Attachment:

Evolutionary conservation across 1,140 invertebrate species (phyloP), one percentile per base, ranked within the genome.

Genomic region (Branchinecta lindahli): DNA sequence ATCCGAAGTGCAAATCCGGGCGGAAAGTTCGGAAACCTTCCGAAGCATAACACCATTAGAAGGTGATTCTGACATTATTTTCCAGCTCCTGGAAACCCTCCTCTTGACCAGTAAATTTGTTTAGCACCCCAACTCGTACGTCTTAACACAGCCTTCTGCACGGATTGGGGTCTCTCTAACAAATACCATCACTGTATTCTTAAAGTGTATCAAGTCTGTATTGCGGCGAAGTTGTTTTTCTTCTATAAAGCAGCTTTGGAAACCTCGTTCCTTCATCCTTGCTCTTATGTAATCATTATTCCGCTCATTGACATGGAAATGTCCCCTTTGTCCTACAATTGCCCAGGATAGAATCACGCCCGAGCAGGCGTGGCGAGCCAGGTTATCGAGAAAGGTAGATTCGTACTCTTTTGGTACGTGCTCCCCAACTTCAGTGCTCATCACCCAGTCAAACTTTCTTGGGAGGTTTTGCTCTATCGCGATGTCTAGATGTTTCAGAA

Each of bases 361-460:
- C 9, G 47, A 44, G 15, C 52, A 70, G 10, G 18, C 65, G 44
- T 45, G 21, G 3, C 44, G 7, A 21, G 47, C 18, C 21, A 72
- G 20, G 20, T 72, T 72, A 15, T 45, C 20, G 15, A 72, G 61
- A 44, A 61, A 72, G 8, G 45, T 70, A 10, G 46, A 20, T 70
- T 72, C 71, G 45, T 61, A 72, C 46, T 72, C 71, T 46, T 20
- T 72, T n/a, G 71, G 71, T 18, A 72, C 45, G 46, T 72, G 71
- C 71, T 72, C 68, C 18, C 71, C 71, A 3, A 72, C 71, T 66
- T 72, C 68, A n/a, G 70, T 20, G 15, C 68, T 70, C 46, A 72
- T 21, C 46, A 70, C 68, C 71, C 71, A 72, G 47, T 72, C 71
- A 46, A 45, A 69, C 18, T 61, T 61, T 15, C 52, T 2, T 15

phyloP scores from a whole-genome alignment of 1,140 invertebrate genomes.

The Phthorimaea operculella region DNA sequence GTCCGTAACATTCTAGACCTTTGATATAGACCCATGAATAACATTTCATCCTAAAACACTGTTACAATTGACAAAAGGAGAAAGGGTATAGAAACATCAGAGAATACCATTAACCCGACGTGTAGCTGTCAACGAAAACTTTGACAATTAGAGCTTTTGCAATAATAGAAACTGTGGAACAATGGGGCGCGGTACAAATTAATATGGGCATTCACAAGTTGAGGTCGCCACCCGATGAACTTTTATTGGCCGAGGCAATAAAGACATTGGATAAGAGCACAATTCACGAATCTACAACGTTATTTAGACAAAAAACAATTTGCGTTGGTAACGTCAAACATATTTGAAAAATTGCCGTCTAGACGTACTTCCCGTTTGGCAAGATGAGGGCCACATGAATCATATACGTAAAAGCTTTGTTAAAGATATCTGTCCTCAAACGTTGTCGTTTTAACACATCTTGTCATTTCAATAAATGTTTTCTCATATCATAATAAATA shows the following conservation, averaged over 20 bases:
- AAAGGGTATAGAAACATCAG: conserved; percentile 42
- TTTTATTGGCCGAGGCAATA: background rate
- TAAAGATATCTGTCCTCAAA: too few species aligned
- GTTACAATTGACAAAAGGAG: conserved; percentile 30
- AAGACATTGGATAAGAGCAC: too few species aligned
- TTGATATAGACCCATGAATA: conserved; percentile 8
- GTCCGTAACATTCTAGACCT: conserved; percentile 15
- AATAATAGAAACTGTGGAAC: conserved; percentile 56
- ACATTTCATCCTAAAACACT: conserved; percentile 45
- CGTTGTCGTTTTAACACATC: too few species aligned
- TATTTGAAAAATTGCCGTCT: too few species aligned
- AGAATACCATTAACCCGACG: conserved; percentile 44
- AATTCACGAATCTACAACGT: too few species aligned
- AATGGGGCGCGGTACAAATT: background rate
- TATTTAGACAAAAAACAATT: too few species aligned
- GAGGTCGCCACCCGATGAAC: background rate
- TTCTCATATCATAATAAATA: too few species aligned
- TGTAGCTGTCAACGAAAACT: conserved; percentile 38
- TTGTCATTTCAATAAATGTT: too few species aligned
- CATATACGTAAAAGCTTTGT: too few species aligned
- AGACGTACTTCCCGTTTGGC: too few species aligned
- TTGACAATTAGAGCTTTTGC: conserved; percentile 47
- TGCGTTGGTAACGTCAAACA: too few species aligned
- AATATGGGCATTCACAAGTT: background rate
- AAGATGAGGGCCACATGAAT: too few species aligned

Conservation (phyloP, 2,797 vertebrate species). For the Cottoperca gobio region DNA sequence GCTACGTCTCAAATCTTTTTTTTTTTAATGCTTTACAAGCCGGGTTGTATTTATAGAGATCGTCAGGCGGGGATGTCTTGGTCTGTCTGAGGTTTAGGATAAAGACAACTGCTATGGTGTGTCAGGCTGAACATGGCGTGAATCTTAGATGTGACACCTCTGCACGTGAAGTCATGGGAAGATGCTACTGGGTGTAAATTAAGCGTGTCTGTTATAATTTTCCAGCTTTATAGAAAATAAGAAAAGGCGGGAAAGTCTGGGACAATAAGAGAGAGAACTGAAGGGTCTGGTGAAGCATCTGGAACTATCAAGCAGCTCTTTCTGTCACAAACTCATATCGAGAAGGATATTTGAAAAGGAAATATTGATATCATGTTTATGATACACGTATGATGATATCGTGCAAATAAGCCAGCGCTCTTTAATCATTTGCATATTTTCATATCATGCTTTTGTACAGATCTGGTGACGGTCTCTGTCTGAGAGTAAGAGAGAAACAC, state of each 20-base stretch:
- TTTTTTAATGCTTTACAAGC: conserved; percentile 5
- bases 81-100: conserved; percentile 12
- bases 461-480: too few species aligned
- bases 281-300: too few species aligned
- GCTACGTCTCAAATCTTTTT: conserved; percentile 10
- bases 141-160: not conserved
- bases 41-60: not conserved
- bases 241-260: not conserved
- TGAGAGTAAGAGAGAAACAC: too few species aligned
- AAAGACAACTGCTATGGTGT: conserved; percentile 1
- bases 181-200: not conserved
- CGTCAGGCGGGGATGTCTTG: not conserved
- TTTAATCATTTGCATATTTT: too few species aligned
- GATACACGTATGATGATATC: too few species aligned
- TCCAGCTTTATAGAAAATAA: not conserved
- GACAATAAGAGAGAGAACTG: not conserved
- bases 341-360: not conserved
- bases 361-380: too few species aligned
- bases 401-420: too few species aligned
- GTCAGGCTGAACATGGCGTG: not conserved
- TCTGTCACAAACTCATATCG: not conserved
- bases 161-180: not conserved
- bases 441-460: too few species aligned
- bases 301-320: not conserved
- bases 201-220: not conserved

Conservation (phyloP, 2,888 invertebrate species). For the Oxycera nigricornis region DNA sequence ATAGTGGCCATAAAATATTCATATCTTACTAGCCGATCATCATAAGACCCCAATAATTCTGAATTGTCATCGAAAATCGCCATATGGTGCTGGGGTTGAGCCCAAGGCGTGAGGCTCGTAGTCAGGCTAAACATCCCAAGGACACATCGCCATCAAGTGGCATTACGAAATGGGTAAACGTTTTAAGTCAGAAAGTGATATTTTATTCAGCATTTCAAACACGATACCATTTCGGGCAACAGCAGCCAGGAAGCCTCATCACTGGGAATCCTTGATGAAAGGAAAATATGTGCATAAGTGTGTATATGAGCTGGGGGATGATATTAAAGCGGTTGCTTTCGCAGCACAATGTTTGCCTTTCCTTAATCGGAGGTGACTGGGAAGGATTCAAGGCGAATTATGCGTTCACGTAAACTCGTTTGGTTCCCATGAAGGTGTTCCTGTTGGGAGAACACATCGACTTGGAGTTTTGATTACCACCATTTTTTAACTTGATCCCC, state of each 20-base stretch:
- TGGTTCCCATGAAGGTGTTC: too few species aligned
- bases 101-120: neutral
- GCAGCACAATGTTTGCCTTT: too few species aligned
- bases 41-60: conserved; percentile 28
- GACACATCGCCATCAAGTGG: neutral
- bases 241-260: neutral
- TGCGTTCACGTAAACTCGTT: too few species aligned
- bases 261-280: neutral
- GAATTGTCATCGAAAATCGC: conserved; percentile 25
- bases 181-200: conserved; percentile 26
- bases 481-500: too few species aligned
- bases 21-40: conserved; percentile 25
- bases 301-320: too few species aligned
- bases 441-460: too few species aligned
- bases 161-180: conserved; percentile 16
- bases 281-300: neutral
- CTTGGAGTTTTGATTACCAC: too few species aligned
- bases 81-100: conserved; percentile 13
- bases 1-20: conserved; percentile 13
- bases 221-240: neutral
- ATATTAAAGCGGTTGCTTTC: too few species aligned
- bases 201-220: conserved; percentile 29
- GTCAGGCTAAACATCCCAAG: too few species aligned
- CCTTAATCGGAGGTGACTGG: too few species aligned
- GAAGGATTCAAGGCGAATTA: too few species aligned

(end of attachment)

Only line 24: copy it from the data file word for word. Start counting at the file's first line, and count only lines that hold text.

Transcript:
- ACATTTCATCCTAAAACACT: conserved; percentile 45